I had a similar problem. I looked in my `/etc/sudoers` file and I saw these lines:

<pre>
Defaults    env_reset
Defaults    env_keep = "COLORS DISPLAY HOSTNAME HISTSIZE INPUTRC KDEDIR \
                        LS_COLORS MAIL PS1 PS2 QTDIR USERNAME \
                        LANG LC_ADDRESS LC_CTYPE LC_COLLATE LC_IDENTIFICATION \
                        LC_MEASUREMENT LC_MESSAGES LC_MONETARY LC_NAME LC_NUMERIC \
                        LC_PAPER LC_TELEPHONE LC_TIME LC_ALL LANGUAGE LINGUAS \
                        _XKB_CHARSET XAUTHORITY"
</pre>

To get my environment variable to be there I had to add its name after "XAUTHORITY". In your case you would have:

<pre>
Defaults    env_keep = "COLORS DISPLAY HOSTNAME HISTSIZE INPUTRC KDEDIR \
                        LS_COLORS MAIL PS1 PS2 QTDIR USERNAME \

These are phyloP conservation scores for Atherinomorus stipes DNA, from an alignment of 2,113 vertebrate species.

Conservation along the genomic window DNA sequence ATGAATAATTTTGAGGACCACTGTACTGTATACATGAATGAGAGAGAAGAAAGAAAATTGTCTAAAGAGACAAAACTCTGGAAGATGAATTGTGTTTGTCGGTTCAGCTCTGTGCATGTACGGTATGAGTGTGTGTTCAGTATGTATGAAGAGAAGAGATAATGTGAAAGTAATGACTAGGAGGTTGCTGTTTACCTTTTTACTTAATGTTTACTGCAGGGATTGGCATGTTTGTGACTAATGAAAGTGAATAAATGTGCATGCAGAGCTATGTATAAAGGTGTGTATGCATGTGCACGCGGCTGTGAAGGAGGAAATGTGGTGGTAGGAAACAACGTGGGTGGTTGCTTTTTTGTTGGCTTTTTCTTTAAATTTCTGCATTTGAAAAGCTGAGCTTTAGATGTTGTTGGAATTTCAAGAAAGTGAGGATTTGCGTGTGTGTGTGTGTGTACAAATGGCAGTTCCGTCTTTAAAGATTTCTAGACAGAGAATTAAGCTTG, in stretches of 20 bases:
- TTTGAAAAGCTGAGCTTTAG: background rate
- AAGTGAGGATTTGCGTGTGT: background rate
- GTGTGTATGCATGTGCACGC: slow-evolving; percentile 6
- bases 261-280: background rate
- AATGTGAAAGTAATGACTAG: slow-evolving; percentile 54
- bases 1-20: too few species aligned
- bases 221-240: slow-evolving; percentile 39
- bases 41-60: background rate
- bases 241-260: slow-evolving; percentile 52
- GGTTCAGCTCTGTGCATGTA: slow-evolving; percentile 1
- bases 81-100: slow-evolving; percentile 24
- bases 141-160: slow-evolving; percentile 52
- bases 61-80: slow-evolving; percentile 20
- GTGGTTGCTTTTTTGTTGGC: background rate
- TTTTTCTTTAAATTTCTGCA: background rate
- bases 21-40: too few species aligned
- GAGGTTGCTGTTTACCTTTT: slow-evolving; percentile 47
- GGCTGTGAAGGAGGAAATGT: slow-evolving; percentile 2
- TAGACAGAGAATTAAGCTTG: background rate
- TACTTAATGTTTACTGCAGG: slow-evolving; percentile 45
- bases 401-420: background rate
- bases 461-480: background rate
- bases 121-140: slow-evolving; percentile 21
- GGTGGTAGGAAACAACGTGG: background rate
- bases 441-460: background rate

LANG LC_ADDRESS LC_CTYPE LC_COLLATE LC_IDENTIFICATION \
                        LC_MEASUREMENT LC_MESSAGES LC_MONETARY LC_NAME LC_NUMERIC \
                        LC_PAPER LC_TELEPHONE LC_TIME LC_ALL LANGUAGE LINGUAS \
                        _XKB_CHARSET XAUTHORITY LD_LIBRARY_PATH"
</pre>

Give that a try.

Also make sure that you set `BASH_ENV="~/.bashrc"` in `/etc/environment`.

<a href="https://stackoverflow.com/questions/216202/why-does-an-ssh-remote-command-get-fewer-environment-variables-then-when-run-manu/216204#216204">See this other answer for more details</a>